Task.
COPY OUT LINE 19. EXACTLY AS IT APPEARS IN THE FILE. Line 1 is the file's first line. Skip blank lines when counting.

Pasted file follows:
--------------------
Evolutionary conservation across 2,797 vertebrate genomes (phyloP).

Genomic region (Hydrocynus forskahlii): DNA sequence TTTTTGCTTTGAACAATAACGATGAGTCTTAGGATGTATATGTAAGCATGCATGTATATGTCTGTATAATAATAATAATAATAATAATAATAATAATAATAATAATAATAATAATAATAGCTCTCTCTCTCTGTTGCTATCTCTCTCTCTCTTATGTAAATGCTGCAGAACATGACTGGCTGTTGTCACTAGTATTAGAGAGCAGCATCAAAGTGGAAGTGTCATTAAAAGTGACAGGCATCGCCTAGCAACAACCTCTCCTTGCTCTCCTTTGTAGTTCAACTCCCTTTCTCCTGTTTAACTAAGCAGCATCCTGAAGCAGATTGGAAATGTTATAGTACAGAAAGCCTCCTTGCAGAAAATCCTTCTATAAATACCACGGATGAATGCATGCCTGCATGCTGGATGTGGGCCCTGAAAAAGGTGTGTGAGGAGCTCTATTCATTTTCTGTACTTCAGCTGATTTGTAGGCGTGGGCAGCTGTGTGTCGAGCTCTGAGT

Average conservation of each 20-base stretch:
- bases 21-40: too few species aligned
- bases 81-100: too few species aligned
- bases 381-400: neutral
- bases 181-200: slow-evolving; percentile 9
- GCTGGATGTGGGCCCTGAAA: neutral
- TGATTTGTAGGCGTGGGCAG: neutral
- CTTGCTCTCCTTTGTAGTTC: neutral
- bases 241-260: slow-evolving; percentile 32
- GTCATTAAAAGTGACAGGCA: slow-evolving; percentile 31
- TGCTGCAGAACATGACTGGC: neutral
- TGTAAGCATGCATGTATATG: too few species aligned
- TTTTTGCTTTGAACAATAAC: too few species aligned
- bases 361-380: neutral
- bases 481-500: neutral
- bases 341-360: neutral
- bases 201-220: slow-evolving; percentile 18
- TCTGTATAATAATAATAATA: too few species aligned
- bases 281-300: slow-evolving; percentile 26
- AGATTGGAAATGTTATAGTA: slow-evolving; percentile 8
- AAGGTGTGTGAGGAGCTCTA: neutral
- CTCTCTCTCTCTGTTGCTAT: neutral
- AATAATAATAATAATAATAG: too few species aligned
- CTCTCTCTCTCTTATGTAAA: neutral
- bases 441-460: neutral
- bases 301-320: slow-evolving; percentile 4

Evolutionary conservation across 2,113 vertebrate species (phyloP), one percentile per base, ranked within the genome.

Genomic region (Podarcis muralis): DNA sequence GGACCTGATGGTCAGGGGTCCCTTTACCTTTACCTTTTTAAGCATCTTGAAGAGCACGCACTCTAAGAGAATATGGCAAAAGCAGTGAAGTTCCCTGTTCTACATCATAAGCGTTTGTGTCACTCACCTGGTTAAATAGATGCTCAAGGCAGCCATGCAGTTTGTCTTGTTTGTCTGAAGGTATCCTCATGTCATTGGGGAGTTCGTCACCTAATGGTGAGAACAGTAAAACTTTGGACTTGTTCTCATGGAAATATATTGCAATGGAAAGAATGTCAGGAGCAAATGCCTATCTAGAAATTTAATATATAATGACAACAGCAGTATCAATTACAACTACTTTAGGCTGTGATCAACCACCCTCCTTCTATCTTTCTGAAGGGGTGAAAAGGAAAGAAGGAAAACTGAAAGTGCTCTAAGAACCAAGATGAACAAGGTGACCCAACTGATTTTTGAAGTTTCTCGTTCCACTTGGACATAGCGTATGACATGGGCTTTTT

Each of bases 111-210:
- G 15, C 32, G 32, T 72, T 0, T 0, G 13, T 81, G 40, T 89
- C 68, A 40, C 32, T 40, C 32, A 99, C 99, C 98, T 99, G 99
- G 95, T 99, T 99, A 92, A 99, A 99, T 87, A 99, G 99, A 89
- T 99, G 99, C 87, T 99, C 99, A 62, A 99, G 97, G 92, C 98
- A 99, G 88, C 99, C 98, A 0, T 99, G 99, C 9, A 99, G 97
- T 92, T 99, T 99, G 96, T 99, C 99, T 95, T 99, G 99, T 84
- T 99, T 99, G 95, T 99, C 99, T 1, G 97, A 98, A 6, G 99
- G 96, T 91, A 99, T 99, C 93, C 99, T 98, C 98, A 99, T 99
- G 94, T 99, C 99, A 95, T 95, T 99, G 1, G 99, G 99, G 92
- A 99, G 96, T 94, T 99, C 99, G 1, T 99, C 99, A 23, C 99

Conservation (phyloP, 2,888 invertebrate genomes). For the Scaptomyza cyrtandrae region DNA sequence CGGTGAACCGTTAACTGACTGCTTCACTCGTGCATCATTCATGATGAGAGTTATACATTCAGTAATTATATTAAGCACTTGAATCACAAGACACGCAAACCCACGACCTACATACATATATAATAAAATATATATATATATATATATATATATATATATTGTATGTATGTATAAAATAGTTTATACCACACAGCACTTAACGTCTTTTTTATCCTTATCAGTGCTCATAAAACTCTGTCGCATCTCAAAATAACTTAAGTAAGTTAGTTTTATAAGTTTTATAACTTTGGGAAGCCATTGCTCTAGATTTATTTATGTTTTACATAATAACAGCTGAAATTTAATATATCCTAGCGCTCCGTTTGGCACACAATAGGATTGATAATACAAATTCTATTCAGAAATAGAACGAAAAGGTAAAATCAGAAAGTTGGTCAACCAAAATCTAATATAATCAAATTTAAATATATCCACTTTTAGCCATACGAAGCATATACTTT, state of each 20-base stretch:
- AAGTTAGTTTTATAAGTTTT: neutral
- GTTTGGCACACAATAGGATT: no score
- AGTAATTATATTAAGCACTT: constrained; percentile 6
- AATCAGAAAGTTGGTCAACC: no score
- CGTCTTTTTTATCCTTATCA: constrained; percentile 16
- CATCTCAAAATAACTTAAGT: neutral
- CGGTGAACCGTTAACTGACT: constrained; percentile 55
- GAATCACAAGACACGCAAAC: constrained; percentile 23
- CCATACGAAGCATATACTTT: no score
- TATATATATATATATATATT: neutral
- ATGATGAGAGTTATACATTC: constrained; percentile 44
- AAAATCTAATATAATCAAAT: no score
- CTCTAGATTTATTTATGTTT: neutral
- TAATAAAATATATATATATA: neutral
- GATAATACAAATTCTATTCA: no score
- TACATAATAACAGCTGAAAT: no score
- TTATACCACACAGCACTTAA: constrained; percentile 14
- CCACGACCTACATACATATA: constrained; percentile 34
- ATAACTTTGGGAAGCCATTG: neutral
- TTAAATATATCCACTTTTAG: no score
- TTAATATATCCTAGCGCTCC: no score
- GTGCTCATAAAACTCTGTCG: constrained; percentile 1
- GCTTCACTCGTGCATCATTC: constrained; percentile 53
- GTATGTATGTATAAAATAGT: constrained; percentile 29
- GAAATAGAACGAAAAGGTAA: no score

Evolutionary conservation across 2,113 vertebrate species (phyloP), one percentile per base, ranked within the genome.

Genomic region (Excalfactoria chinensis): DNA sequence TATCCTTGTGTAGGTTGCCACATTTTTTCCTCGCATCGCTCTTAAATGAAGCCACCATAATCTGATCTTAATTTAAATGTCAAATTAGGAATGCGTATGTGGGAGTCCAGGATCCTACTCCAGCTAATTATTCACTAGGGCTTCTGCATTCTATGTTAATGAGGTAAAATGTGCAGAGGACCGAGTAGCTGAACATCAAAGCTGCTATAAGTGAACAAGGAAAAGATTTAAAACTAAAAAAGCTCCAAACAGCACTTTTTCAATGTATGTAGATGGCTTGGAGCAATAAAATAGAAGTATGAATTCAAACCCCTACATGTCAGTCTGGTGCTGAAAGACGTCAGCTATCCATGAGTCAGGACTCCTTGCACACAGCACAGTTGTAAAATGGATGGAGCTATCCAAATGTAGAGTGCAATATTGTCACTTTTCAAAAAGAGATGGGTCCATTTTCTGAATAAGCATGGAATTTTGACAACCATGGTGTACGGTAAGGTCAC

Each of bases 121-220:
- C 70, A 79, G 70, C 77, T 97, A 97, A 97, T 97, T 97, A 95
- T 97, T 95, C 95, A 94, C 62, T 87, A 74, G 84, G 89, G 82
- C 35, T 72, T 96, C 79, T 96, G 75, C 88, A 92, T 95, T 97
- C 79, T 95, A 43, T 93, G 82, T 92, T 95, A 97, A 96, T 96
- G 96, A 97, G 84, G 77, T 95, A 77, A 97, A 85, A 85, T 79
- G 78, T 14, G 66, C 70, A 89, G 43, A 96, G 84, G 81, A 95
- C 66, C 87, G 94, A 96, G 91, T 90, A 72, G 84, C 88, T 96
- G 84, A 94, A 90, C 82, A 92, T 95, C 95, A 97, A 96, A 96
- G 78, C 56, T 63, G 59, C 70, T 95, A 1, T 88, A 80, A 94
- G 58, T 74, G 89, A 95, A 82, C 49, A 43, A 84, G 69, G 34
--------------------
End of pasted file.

- bases 201-220: slow-evolving; percentile 18